MATERIALS AND METHODS

Bacterial strains and culture conditions.

The B. subtilis strains used in this work are listed in Table Table1.1. E. coli cells were grown in Luria-Bertani broth (31). B. subtilis was grown in SP medium or in minimal medium (6 mM K2HPO4, 4.4 mM KH2PO4, 0.3 mM trisodium citrate, 4 mM MgCl2, 250 μM CaCl2, 10 μM MnCl2, 0.5% glucose, 50 mg of l-tryptophan liter−1, 11 mg of ferric ammonium citrate liter−1, 0.1% l-glutamine) supplemented with one of the following sulfur sources: 1 mM K2SO4, 1 mM l-methionine, 1 mM dl-homocysteine, 20 μM to 1 mM l-cystine, 0.1 to 1 mM dl-cystathionine, 0.1 to 1 mM l-djenkolic acid, or 0.1 to 1 mM S-methylcysteine. In this minimal medium, residual growth in the absence of any added sulfur source was observed. To avoid this problem, an exhausted minimal medium was obtained by growing B. subtilis 168 in a sulfur-free minimal medium and then centrifuging the culture and filtering the supernatant (15). Antibiotics were added at the following concentrations when required: ampicillin, 100 μg ml−1; chloramphenicol, 5 μg ml−1; spectinomycin, 100 μg ml−1; kanamycin, 5 μg ml−1; and erythromycin plus lincomycin, 1 and 25 μg ml−1, respectively. Solid media were prepared by addition of 20 g of Noble agar (Difco) liter−1. Standard procedures were used to transform E. coli and B. subtilis (19, 31).

TABLE 1.
B. subtilis strains used

The loss of amylase activity was detected as previously described (38). β-Galactosidase specific activity was measured as described by Miller (23) with cell extracts obtained by lysozyme treatment. Protein concentrations were determined by the method of Bradford. One unit of β-galactosidase activity was defined as the amount of enzyme that produced 1 nmol of o-nitrophenol min−1 at 28°C. The mean values for at least three independent experiments are presented below. The standard deviations were less than 15%.

The resistance of B. subtilis strains to a toxic analogue of l-cystine, seleno-dl-cystine, was tested as follows. Overnight cultures were grown in minimal medium containing l-methionine. The cells were diluted to an optical density at 600 nm of 1 and spread on plates of the corresponding agar medium. A paper disk (diameter, 6 mm) was laid on the agar and soaked with 10 μl of a 50 mM seleno-dl-cystine solution. The area of growth inhibition was measured.

DNA manipulations.

Plasmids from E. coli and chromosomal DNA from B. subtilis were prepared according to standard procedures. Restriction enzymes, Taq DNA polymerase, and phage T4 DNA ligase were used as recommended by the manufacturers. DNA fragments were purified from agarose gels with a Qiaquick kit (QIAGEN, Basel, Switzerland). DNA sequences were determined by using the dideoxy chain termination method with plasmid DNA as the template and a Thermo Sequenase kit (Amersham Pharmacia Biotech).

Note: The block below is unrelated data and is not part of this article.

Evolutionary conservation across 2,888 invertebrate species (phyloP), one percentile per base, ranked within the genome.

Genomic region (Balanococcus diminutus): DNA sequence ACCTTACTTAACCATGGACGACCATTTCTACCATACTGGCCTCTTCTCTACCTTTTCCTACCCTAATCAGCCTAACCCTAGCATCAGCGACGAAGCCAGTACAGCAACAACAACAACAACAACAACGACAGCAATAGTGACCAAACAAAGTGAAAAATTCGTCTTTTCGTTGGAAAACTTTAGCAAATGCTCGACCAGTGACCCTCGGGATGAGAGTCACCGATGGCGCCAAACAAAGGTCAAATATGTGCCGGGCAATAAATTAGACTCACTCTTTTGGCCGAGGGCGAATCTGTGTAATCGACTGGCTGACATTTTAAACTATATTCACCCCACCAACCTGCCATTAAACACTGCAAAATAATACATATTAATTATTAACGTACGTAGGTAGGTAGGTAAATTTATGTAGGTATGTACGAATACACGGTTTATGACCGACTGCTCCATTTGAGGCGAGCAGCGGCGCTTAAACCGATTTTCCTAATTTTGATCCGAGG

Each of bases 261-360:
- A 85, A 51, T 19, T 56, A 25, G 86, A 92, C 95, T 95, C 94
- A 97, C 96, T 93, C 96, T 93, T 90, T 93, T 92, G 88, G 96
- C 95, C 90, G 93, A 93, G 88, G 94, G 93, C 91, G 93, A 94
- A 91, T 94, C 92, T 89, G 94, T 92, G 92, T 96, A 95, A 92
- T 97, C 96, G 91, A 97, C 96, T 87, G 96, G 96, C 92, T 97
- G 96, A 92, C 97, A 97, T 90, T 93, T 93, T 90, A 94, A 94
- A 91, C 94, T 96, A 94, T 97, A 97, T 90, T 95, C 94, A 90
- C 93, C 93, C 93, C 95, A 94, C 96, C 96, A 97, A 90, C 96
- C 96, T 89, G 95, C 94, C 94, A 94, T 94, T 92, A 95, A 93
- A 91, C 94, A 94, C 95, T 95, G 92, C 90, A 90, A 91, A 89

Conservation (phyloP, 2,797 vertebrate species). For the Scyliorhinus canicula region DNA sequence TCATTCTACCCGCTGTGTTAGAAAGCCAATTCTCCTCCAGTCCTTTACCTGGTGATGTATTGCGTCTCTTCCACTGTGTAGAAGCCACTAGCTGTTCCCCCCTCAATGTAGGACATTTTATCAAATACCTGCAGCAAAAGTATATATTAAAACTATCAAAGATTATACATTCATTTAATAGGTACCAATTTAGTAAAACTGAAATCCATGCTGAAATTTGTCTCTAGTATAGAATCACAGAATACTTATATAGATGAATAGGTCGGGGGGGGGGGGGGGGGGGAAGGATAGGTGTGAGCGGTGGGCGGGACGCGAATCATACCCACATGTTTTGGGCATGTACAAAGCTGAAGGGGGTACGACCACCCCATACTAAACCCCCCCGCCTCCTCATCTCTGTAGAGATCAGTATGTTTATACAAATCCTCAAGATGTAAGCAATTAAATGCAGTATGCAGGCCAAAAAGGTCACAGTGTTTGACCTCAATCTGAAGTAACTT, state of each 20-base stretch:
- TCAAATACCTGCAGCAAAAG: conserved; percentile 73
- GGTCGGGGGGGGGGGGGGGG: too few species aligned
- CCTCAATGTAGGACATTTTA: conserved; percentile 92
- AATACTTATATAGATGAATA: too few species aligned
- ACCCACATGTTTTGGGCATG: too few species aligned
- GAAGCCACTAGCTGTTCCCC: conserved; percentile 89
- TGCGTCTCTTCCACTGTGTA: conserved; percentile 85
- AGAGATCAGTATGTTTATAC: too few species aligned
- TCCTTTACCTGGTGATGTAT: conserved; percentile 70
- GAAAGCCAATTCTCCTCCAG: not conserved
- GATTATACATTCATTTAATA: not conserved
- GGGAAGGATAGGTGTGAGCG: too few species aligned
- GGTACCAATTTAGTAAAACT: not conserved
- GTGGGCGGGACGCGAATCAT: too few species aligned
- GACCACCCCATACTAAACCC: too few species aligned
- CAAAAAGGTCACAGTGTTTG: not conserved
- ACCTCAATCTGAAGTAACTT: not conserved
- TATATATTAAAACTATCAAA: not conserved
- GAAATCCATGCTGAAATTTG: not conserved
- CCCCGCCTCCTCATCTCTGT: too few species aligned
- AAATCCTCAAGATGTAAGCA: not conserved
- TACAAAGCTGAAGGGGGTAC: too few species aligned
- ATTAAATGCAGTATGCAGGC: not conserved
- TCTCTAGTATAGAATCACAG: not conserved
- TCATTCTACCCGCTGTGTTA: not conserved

Plasmid and strain construction.

Plasmid pAC6 (38) allowed construction of transcriptional fusions between the yhcL and ytmI promoter regions and the promoterless lacZ gene. The DNA fragments corresponding to a region upstream from yhcL (nucleotides −206 to +59 relative to the yhcL translational start site) or a region upstream from ytmI (nucleotides −131 to −9 relative to the ytmI translational start site) were amplified by PCR with the creation of EcoRI and BamHI sites. The PCR products were inserted into pAC6, yielding pDIA5629 (PyhcL) and pDIA5599 (PytmI), respectively. These plasmids were linearized with ScaI, which allowed insertion of the transcriptional lacZ fusions as single copies at the amyE locus (Table (Table11).

A yhcL deletion mutant (BSIP1534) was constructed as follows. We cloned a 472-bp EcoRI/SmaI fragment, a SmaI/SmaI fragment carrying the spc spectinomycin cassette, and a 755-bp SmaI/BamHI DNA fragment between the EcoRI and BamHI sites of pJH101 (10) to obtain plasmid pDIA5669. The EcoRI/SmaI fragment and the SmaI/BamHI DNA fragment were generated by PCR by using oligonucleotides with the creation of restriction sites. These fragments corresponded to the 5′ part of yhcL until codon 64 and the 3′ part of yhcL with the 117 last codons. Plasmid pDIA5669 was linearized at the unique ScaI site and used to transform B. subtilis 168. Spectinomycin-resistant, chloramphenicol-sensitive integrants arose through a double-crossover event in which most of the yhcL coding sequence was deleted and replaced by the spectinomycin resistance gene (Table (Table11 and Fig. Fig.11).